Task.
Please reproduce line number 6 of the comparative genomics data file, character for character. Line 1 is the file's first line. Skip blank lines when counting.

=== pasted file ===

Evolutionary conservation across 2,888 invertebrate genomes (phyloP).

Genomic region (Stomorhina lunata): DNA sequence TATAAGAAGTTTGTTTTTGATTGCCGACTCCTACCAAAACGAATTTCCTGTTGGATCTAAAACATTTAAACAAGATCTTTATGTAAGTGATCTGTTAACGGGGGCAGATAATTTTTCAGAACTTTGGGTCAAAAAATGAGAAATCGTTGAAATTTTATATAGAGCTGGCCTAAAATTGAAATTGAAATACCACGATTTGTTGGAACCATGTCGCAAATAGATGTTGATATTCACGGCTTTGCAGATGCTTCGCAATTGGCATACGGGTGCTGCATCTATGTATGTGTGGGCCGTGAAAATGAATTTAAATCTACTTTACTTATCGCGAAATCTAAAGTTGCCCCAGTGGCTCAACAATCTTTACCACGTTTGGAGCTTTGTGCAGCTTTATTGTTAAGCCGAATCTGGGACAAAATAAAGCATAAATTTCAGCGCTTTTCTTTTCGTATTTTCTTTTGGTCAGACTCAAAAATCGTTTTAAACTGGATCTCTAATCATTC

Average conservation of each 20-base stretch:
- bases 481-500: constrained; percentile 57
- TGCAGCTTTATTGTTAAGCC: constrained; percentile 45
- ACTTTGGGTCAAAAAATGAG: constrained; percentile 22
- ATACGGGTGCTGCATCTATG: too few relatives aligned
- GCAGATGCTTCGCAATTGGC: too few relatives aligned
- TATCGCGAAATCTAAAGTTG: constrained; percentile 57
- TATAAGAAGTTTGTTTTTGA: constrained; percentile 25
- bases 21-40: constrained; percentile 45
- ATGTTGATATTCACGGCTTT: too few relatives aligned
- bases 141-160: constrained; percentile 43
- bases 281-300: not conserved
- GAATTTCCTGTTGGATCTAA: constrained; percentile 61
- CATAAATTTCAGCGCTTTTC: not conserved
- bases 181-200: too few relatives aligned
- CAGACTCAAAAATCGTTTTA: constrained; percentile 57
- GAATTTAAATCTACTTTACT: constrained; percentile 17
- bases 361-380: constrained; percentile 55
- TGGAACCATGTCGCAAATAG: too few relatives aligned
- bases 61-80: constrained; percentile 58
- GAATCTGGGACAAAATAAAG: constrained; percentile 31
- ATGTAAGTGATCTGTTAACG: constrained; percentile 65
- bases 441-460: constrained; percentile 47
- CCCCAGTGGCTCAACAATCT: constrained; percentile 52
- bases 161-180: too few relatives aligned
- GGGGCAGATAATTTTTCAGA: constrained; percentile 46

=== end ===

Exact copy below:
- ACTTTGGGTCAAAAAATGAG: constrained; percentile 22